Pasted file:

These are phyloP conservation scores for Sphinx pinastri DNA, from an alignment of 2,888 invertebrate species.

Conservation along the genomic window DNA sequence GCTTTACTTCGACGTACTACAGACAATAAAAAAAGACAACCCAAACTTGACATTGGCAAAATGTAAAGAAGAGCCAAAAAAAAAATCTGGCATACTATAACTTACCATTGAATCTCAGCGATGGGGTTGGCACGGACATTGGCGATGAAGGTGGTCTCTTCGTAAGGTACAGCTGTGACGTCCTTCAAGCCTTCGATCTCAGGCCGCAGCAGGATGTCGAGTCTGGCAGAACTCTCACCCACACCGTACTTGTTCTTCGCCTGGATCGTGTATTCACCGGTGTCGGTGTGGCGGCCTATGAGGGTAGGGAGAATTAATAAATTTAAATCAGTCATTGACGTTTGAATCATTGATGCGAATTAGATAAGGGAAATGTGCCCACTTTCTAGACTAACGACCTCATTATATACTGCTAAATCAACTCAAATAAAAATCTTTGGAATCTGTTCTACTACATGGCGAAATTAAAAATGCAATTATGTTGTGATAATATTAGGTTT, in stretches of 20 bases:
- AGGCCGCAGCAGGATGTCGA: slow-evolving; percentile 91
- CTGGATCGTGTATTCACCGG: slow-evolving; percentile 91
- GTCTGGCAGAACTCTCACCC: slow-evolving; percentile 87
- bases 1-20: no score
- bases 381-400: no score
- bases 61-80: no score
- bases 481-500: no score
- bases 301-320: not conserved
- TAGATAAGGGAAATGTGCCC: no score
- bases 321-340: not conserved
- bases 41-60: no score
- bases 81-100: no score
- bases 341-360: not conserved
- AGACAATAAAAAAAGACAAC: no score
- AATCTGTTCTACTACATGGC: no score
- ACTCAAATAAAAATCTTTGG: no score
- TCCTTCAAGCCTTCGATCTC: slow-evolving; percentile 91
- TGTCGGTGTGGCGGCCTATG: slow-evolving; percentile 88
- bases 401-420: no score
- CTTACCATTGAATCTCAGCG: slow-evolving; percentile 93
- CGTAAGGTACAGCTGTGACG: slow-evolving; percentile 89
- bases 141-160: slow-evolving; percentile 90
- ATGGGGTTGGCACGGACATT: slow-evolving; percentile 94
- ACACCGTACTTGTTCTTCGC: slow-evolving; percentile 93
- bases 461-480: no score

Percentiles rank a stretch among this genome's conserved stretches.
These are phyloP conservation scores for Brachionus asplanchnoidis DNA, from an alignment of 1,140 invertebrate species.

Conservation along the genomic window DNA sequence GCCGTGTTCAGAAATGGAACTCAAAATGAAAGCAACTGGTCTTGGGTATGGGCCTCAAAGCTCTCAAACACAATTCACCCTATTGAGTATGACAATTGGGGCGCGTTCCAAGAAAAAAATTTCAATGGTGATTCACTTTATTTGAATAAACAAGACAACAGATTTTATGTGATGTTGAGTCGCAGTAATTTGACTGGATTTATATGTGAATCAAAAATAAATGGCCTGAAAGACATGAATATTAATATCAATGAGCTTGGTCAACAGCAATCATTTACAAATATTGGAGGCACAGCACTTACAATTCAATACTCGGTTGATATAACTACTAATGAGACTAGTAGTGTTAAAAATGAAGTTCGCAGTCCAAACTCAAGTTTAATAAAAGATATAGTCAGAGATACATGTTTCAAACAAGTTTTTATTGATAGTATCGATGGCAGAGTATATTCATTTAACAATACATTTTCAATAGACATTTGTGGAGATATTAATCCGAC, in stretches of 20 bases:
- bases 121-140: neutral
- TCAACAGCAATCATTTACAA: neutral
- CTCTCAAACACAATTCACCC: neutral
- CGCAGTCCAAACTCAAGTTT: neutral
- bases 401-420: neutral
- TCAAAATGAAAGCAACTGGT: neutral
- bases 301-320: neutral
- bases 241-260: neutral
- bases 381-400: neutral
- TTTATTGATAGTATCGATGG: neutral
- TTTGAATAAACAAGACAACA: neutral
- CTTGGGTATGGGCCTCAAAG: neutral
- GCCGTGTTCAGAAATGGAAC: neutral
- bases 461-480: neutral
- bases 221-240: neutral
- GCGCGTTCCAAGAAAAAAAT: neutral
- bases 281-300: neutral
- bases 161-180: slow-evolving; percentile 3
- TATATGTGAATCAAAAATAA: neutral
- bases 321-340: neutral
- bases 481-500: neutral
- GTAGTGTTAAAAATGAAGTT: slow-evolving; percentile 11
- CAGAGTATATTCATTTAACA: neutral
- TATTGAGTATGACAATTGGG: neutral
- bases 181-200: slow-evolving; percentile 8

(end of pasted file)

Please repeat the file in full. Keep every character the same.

These are phyloP conservation scores for Sphinx pinastri DNA, from an alignment of 2,888 invertebrate species.

Conservation along the genomic window DNA sequence GCTTTACTTCGACGTACTACAGACAATAAAAAAAGACAACCCAAACTTGACATTGGCAAAATGTAAAGAAGAGCCAAAAAAAAAATCTGGCATACTATAACTTACCATTGAATCTCAGCGATGGGGTTGGCACGGACATTGGCGATGAAGGTGGTCTCTTCGTAAGGTACAGCTGTGACGTCCTTCAAGCCTTCGATCTCAGGCCGCAGCAGGATGTCGAGTCTGGCAGAACTCTCACCCACACCGTACTTGTTCTTCGCCTGGATCGTGTATTCACCGGTGTCGGTGTGGCGGCCTATGAGGGTAGGGAGAATTAATAAATTTAAATCAGTCATTGACGTTTGAATCATTGATGCGAATTAGATAAGGGAAATGTGCCCACTTTCTAGACTAACGACCTCATTATATACTGCTAAATCAACTCAAATAAAAATCTTTGGAATCTGTTCTACTACATGGCGAAATTAAAAATGCAATTATGTTGTGATAATATTAGGTTT, in stretches of 20 bases:
- AGGCCGCAGCAGGATGTCGA: slow-evolving; percentile 91
- CTGGATCGTGTATTCACCGG: slow-evolving; percentile 91
- GTCTGGCAGAACTCTCACCC: slow-evolving; percentile 87
- bases 1-20: no score
- bases 381-400: no score
- bases 61-80: no score
- bases 481-500: no score
- bases 301-320: not conserved
- TAGATAAGGGAAATGTGCCC: no score
- bases 321-340: not conserved
- bases 41-60: no score
- bases 81-100: no score
- bases 341-360: not conserved
- AGACAATAAAAAAAGACAAC: no score
- AATCTGTTCTACTACATGGC: no score
- ACTCAAATAAAAATCTTTGG: no score
- TCCTTCAAGCCTTCGATCTC: slow-evolving; percentile 91
- TGTCGGTGTGGCGGCCTATG: slow-evolving; percentile 88
- bases 401-420: no score
- CTTACCATTGAATCTCAGCG: slow-evolving; percentile 93
- CGTAAGGTACAGCTGTGACG: slow-evolving; percentile 89
- bases 141-160: slow-evolving; percentile 90
- ATGGGGTTGGCACGGACATT: slow-evolving; percentile 94
- ACACCGTACTTGTTCTTCGC: slow-evolving; percentile 93
- bases 461-480: no score

Percentiles rank a stretch among this genome's conserved stretches.
These are phyloP conservation scores for Brachionus asplanchnoidis DNA, from an alignment of 1,140 invertebrate species.

Conservation along the genomic window DNA sequence GCCGTGTTCAGAAATGGAACTCAAAATGAAAGCAACTGGTCTTGGGTATGGGCCTCAAAGCTCTCAAACACAATTCACCCTATTGAGTATGACAATTGGGGCGCGTTCCAAGAAAAAAATTTCAATGGTGATTCACTTTATTTGAATAAACAAGACAACAGATTTTATGTGATGTTGAGTCGCAGTAATTTGACTGGATTTATATGTGAATCAAAAATAAATGGCCTGAAAGACATGAATATTAATATCAATGAGCTTGGTCAACAGCAATCATTTACAAATATTGGAGGCACAGCACTTACAATTCAATACTCGGTTGATATAACTACTAATGAGACTAGTAGTGTTAAAAATGAAGTTCGCAGTCCAAACTCAAGTTTAATAAAAGATATAGTCAGAGATACATGTTTCAAACAAGTTTTTATTGATAGTATCGATGGCAGAGTATATTCATTTAACAATACATTTTCAATAGACATTTGTGGAGATATTAATCCGAC, in stretches of 20 bases:
- bases 121-140: neutral
- TCAACAGCAATCATTTACAA: neutral
- CTCTCAAACACAATTCACCC: neutral
- CGCAGTCCAAACTCAAGTTT: neutral
- bases 401-420: neutral
- TCAAAATGAAAGCAACTGGT: neutral
- bases 301-320: neutral
- bases 241-260: neutral
- bases 381-400: neutral
- TTTATTGATAGTATCGATGG: neutral
- TTTGAATAAACAAGACAACA: neutral
- CTTGGGTATGGGCCTCAAAG: neutral
- GCCGTGTTCAGAAATGGAAC: neutral
- bases 461-480: neutral
- bases 221-240: neutral
- GCGCGTTCCAAGAAAAAAAT: neutral
- bases 281-300: neutral
- bases 161-180: slow-evolving; percentile 3
- TATATGTGAATCAAAAATAA: neutral
- bases 321-340: neutral
- bases 481-500: neutral
- GTAGTGTTAAAAATGAAGTT: slow-evolving; percentile 11
- CAGAGTATATTCATTTAACA: neutral
- TATTGAGTATGACAATTGGG: neutral
- bases 181-200: slow-evolving; percentile 8